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The American Dream and Your Investments

The "American Dream", as defined by James Adams in his 1931 book, was "a land in which life should be better and richer and fuller for everyone." A disturbing study was released recently by a team of the nation's leading economists at Stanford, Harvard and the University of California at Berkeley. The study reported that it has become extremely unlikely that this generation of American children will earn more than their parents, after adjusting for inflation.¹

The change over the last few years has been alarming and dramatic. If you were born in 1940, the probability of success was much better. Ninety-two percent of children at that time would do better than their parents. This was a virtual slam-dunk, regardless of whether the children went to college, got divorced, or suffered a layoff. The economy was growing strongly, and benefited the rich, the middle and working classes alike.

Unfortunately, this was short-lived. If you were born in 1980, only 40% of children would earn more than their parents. This lack of mobility hit the middle class more than the poor, and not surprisingly, struck the industrial Midwest states particularly hard. Going backward has now become the norm.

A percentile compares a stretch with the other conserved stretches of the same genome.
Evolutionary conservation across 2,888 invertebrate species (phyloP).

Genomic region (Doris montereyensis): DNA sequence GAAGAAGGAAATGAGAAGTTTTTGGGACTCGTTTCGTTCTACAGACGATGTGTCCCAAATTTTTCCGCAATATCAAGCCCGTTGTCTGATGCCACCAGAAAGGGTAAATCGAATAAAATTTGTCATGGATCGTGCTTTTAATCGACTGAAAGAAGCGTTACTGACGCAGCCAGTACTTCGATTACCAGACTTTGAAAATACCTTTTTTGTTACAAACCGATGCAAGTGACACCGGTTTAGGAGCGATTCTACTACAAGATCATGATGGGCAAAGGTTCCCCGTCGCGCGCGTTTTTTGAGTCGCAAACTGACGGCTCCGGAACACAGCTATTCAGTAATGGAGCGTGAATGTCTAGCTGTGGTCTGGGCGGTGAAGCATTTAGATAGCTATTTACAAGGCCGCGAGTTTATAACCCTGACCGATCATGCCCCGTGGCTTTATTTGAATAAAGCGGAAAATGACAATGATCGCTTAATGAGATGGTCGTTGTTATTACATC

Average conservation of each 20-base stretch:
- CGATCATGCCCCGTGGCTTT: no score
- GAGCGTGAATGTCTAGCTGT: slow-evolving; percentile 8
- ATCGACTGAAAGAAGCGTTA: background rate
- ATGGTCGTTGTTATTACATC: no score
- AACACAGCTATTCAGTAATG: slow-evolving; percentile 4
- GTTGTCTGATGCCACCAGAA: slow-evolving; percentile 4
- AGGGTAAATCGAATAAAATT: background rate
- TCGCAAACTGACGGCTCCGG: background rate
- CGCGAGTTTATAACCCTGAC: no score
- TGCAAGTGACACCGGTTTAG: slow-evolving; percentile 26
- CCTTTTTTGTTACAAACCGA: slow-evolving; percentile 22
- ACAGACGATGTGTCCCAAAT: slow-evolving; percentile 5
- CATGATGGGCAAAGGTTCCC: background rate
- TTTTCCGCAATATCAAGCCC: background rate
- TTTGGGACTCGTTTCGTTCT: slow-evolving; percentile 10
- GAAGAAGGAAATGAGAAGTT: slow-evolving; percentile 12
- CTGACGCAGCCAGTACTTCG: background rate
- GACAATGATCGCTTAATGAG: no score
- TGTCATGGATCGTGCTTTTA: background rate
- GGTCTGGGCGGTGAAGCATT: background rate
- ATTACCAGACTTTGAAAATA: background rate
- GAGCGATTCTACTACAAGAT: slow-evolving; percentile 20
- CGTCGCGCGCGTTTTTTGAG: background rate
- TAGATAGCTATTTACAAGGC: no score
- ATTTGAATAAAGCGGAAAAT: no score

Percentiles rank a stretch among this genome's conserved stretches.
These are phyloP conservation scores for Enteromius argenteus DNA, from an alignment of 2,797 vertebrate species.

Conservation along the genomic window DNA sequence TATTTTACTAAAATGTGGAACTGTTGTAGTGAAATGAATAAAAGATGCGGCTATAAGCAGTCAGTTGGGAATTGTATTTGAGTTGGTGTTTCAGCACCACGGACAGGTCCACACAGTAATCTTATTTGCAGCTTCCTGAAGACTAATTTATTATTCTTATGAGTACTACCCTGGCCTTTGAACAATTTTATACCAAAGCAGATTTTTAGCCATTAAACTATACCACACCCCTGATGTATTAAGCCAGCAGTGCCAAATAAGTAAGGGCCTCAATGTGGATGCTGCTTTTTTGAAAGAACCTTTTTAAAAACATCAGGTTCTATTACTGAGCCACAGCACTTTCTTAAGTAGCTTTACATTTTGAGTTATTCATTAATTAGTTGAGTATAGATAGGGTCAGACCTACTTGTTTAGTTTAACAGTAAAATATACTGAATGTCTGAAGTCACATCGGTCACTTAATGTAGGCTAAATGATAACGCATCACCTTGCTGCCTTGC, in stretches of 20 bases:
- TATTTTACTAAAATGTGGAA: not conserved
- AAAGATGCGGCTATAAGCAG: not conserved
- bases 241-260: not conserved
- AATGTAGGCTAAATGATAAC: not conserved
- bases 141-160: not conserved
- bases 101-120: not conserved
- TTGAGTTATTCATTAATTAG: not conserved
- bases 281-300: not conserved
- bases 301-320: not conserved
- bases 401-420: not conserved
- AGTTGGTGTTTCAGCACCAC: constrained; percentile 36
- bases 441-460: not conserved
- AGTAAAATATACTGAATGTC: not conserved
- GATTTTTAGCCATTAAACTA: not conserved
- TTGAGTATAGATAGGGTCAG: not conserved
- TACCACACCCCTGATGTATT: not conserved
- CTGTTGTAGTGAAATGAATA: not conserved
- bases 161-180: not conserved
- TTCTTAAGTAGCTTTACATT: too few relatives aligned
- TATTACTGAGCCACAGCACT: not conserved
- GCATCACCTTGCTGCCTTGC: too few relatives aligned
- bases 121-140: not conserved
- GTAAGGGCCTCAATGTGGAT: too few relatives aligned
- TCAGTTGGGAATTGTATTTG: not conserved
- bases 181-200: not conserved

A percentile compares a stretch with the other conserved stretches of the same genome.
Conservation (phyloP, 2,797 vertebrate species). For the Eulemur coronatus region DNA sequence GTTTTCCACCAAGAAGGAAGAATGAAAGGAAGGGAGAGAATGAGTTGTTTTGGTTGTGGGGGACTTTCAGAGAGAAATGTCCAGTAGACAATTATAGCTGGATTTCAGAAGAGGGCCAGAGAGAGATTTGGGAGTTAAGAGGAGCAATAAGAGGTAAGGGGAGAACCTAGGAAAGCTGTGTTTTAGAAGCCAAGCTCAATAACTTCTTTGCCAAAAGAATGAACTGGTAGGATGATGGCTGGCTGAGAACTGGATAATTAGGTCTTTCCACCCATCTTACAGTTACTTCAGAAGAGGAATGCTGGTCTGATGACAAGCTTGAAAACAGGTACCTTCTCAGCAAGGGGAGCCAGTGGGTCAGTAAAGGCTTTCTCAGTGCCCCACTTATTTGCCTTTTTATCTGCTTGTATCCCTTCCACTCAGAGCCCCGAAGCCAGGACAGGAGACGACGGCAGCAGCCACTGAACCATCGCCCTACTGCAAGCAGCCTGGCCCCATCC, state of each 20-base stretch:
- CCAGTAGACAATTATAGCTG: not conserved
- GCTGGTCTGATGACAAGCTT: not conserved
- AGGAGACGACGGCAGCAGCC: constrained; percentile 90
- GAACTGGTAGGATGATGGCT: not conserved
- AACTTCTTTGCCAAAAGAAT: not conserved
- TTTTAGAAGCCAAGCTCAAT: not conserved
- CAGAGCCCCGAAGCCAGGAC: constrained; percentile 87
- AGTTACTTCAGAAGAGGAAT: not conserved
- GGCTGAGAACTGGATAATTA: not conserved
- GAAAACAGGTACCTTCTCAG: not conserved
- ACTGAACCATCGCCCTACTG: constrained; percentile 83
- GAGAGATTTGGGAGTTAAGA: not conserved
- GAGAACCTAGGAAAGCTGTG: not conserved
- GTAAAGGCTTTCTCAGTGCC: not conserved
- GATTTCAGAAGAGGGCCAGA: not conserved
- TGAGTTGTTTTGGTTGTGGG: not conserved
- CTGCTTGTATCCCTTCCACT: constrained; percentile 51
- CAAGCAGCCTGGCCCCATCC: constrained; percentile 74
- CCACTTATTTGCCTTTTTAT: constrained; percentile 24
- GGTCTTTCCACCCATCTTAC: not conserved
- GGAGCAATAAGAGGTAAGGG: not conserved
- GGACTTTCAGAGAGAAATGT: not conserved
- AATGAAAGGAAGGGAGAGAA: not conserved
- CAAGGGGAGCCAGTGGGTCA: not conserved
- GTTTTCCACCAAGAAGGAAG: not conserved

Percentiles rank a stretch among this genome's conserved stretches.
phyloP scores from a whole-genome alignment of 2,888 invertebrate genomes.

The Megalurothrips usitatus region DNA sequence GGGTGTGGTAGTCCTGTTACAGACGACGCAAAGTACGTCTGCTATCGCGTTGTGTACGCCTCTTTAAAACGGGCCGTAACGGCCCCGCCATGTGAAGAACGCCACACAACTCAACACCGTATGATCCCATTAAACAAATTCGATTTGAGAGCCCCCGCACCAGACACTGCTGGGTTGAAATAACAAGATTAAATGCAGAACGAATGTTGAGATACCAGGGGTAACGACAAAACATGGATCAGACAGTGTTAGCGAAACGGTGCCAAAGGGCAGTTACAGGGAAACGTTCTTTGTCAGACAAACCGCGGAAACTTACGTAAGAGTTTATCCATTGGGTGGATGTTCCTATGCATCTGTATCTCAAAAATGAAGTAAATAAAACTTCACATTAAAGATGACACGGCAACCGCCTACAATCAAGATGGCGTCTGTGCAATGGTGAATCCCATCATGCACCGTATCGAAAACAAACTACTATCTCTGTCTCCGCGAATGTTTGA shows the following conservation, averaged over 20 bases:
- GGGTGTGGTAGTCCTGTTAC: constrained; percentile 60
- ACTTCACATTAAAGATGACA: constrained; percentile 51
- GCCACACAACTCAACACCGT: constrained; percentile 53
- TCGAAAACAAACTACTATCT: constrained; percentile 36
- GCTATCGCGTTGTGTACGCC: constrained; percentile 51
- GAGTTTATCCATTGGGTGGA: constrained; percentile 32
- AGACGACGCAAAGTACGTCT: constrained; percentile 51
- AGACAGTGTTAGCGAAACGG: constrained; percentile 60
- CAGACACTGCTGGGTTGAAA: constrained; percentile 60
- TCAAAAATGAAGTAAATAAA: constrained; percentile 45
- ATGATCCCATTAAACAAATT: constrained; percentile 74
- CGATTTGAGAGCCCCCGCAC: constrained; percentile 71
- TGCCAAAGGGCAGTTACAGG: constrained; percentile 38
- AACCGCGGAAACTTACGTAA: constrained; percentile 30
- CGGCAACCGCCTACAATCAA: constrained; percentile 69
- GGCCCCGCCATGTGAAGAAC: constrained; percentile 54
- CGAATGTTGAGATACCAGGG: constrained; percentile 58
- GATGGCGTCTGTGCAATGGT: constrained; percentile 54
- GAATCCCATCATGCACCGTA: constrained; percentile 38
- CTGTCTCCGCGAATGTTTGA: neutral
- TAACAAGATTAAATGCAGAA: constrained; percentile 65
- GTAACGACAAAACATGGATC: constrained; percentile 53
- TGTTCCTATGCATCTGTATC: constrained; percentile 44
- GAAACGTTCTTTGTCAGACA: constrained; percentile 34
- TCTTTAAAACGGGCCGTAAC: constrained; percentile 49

Paradoxically, this national glass ceiling is not due to a slowdown in growth, or a reduction of wealth. We actually have more wealth as a nation. Harvard economist, Nathaniel Hendren, found that the American economy is far larger and more productive than in 1980, and per capita Gross Domestic Product is almost twice as high.² He found that the reason for the growing gap was that nearly 70% of income gains from 1980 to 2014,went to the top 10% of the wealthy in America.

Wealth inequality is even more pronounced than income inequality. The richest 10% of American households owns a whopping 76% of all the wealth in the U.S.³ The source of net worth is also vastly different. The top 1% owns nearly half of the total wealth in stocks and mutual funds. By comparison, the bottom 90% holds most of its wealth in their principal residences.⁴ As a result, the Great Recession of 2008 and 2009 had little consequence for the wealthy, while it devastated hundreds of thousands of Americans who lost their homes.